by Daisy Jasmine, Staff Writer
The past few weeks in the United States have been deeply troubling. On Feb. 14, yet another school shooting devastated the lives of unsuspecting children, turning their classrooms into a battlefield as over a dozen students and staff members were murdered in a place that is supposed to be safe for students and staff. The nation is horrified, and social media is ablaze with the debates that tend to arise with every gun-related tragedy—but this time the outcry has had a new voice making itself heard, as the children themselves are pushing for not just “thoughts and prayers” from government leaders and lawmakers, but legislative action to keep them and everyone in the country safe by putting an end to these far-too-common tragedies.
To many, it would seem obvious that the idea of protecting the children of the United States from would-be mass murderers would be something everyone could agree on. However, as the survivors of the Parkland shooting have gained the attention of news outlets with their activism and had their message spread to the world via the platform of the Internet, they have been met with a disquieting amount of resistance from members of the National Rifle Association, as well as members of the current administration seeking to discredit the teenagers leading the way.
As stated in The Independent, the most vocal of the protesting students have been harassed and accused of being “crisis actors” paid to politicize the tragedy, as though the issue was not inherently political to begin with. The president’s response was to suggest that all teachers be armed—a highly problematic “solution” in and of itself. So afraid are U.S. gun-owners of having their weapons taken away, that any assertion that we should ban the unnecessarily deadly assault rifles and put stronger regulations in place on other guns is met with fury. To supporters of gun control, it may feel as though a safer system will never be in reach.
However, in light of these disheartening events, it is vital that we show our support of the survivors rising up as activists and commit to pushing for change, rather than absolving ourselves of responsibility by declaring it impossible. A global perspective can give us the hope we need now that effective gun control can be, and has been, effectively implemented. By being aware of the statistics and observing the success other countries have seen in putting an end to mass shootings, we can let their successes be examples for the United States to follow. Some of the nations which have achieved successful gun control systems include the following:
In 1996, less than two weeks after a mass shooting in Port Arthur which killed 35 and wounded 18, Australian lawmakers were quick to act in setting regulations in place and banning assault weapons such as the AK-15 used in the massacre. This legislative action—which included a mandatory buyback—was reached with little opposition due to the attack being the 13th mass shooting in the preceding eighteen years, according to Simon Chapman, a major advocate of the policy reform, in his summary of the decision on The Conversation. Following the introduction of the new policy, Australia immediately saw a remarkable change. In the 22 years since, the country has not had a single mass shooting. Additionally, Australia’s gun violence in general has declined rapidly, with a murder rate one-fifth that of the United States’ as of 2014, according to Fortune. Suicide rates also dropped significantly following the legislative action, as stated in Vox.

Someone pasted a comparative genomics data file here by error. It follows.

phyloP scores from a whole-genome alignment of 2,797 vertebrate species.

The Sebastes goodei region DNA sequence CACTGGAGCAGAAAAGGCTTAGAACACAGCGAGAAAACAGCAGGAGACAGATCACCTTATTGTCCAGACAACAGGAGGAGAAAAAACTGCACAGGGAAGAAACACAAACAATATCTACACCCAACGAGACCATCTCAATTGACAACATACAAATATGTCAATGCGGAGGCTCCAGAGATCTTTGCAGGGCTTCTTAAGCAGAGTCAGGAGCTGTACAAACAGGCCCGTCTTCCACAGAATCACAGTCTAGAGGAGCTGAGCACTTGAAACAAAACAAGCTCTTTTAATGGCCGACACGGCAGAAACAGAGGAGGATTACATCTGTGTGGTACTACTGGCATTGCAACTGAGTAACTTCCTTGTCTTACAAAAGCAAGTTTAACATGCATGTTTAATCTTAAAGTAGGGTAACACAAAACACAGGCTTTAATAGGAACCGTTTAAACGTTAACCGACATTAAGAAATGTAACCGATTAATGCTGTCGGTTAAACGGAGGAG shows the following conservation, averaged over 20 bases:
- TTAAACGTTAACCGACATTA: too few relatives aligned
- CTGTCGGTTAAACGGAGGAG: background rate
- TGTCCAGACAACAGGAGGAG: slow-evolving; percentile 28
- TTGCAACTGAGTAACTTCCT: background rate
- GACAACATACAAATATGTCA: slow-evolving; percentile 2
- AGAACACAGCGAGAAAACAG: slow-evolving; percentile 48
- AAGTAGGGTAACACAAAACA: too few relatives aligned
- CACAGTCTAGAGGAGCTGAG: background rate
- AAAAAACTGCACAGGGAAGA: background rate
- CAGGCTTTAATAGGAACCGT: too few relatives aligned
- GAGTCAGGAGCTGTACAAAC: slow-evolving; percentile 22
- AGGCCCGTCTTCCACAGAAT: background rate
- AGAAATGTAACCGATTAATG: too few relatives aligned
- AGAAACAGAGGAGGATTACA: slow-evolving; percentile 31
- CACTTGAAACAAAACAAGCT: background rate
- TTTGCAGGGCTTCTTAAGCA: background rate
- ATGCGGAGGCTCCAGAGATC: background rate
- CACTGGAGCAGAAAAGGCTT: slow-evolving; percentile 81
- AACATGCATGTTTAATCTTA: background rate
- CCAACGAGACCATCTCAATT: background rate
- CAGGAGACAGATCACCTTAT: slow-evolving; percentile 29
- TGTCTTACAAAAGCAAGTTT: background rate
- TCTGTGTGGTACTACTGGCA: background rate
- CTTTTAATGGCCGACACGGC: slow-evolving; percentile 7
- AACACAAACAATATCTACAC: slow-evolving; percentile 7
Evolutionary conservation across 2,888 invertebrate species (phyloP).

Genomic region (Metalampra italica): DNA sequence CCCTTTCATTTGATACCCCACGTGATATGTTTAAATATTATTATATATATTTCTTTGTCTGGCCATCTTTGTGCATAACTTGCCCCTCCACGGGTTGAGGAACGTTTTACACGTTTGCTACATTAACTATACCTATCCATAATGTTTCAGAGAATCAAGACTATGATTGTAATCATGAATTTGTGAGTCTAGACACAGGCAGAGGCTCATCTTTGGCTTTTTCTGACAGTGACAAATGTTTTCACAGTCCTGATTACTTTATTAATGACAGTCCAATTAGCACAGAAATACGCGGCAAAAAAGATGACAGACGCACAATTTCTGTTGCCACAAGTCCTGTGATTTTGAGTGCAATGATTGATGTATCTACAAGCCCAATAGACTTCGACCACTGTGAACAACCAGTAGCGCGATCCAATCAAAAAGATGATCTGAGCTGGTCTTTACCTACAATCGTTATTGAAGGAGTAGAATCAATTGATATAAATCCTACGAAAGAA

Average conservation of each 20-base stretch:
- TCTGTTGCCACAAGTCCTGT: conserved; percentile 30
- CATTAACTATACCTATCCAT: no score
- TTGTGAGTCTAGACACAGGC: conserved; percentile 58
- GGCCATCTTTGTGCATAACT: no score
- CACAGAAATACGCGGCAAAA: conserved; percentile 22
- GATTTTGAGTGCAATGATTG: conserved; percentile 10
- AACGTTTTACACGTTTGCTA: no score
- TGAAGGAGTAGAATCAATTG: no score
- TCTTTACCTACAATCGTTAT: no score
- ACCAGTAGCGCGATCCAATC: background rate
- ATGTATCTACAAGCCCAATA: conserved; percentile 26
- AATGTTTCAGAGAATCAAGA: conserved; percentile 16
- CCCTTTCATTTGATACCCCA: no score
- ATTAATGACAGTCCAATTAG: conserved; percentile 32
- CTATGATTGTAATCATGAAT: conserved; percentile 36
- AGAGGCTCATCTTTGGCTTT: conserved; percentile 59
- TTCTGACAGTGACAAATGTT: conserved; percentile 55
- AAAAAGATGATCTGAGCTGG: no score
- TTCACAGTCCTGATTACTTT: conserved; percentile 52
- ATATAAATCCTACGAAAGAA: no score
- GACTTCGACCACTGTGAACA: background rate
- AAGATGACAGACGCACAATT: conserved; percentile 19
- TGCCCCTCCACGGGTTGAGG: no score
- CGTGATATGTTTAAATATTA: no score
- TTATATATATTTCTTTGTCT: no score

Japan has also had tremendous success preventing the rise of gun violence, being the first country in the world to implement gun restrictions. In this country, firearms are extremely tightly regulated, and those who wish to own one must attend a class and pass a rigorous written and practical test every three years, as well as many other requirements which limit the amount of ammunition can be owned and prevent the inheritance of firearms. Japan’s culture and policies are so deterrent to gun use that even law enforcement officers rarely use firearms and are prohibited from carrying a gun when off-duty. As a result of these policies, Japan rarely sees more than 10 gun-related deaths a year despite its large population, according to Business Insider.
Great Britain carried out its gun control policies incrementally. According to The Guardian, the first regulations on shotguns and the banning of semi-automatic weapons were put into place soon after a shooting which killed 16 people in the town of Hungerford in 1987. Nine years later, a mass shooting in a classroom of very young children and their teacher in Dunblane led to the additional banning of handguns within the year. The passing of these regulations despite some disagreement from those whose hobbies required handguns demonstrates just how feasible it is for gun regulations to be put in place even if met with opposition from obstinate gun-owners.
The degree to which it seems the National Rifle Association has control over the United States’ current lawmakers is discouraging. However, it is vital that we do not fall prey to the easy excuse that we are somehow incapable of making a change—because a change must come. As Generation Z shows their bravery and begins to fight for their right to live, led by the survivors of the Parkland shooting, it is our job as adults and voters to make sure their activism is not ignored by the administration. The US has the chance now to follow in the footsteps of the countries which have succeeded in protecting their most vulnerable citizens. It is our responsibility to do the difficult thing and demand a safer country for all. There’s ample proof that it can work. All we have to do is not give up.